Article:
* FCA says three-quarters failing on charge advice
* To refer two firms to enforcement division
* More referrals may follow after 3rd of 3 reviews later in
(Adds more background on reform, consultant comment)
By Chris Vellacott
LONDON, April 7 Financial advisers in Britain
were given a "wake-up call" on Monday when the industry
regulator said three-quarters were failing to clearly tell
clients how much they were charging for investment advice.
The Financial Conduct Authority warned it was running out of
patience after the second of three health checks on how advisers
are selling investments to individuals following reforms
introduced at the start of 2013 including stricter rules on
transparency and disclosure.
It said it was likely to refer an advisory firm and a wealth
manager to its Enforcement and Financial Crime Division for
"egregious failings", without naming either, and warned more
referrals could follow at a third review later this year.
The regulator has the power to impose fines and revoke
licences to operate if it uncovers serious failings.
While wealth managers and private banks, serving richer
clients, were among the worst offenders, failings were
"widespread across the industry", it said in its statement.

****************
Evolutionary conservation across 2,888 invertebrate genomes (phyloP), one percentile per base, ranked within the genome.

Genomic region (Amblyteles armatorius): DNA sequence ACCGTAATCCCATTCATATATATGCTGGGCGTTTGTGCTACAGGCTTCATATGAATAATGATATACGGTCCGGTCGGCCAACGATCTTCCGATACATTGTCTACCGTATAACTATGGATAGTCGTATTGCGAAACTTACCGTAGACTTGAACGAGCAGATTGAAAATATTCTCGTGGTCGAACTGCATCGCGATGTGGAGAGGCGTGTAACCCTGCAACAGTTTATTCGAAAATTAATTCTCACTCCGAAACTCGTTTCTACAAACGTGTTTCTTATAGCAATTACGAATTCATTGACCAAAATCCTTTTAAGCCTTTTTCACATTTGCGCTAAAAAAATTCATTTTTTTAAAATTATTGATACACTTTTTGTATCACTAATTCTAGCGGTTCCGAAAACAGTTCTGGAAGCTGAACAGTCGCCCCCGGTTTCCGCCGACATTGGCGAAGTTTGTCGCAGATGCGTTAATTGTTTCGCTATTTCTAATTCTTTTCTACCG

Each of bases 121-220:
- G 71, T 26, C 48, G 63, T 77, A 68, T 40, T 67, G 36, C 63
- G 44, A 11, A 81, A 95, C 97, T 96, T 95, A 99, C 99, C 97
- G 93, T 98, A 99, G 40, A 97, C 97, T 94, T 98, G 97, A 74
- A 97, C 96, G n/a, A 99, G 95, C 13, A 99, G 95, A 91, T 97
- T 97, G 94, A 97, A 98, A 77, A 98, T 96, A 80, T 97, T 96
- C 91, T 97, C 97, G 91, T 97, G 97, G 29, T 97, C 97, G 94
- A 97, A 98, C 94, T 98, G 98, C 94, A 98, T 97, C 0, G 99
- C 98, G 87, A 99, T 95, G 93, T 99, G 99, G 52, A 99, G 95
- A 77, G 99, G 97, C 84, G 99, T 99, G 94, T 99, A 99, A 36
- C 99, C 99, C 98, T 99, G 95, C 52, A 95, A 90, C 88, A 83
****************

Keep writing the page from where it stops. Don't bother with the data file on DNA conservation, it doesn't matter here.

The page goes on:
"I am disappointed with the results of our latest review
looking at whether advisers are clear with their customers on
costs and services provided," said Clive Adamson, director of
supervision at the FCA.
"These results are a wake-up call and we expect the industry
The FCA's reform of financial product-selling to private
investors, known as the Retail Distribution Review, has already
caused massive upheaval among advisers, many of whom have closed
down or sold up following a ban on commission-based sales.
The new rules force advisers to charge clients a fee, rather
than taking commissions if they make a sale, prompting concerns
customers will shun advice.
Andrew Power, a partner at consultants Deloitte, said the
latest FCA check could prompt more companies who were delaying
implementation of the rules for fear their clients would balk at
the new fees, to shut up shop.
"If it was a case of hiding (charges) and not being
completely transparent because I'm worried the client won't use
me, then those people might say it's uneconomic to carry on in
terms of the lack of client willingness to pay," he said.
Just last week, a number of UK wealth managers took steps to
shake up their business plan, and analysts said consolidation
was likely in the industry, which remains highly fragmented.
(Editing by Simon Jessop and Pravin Char)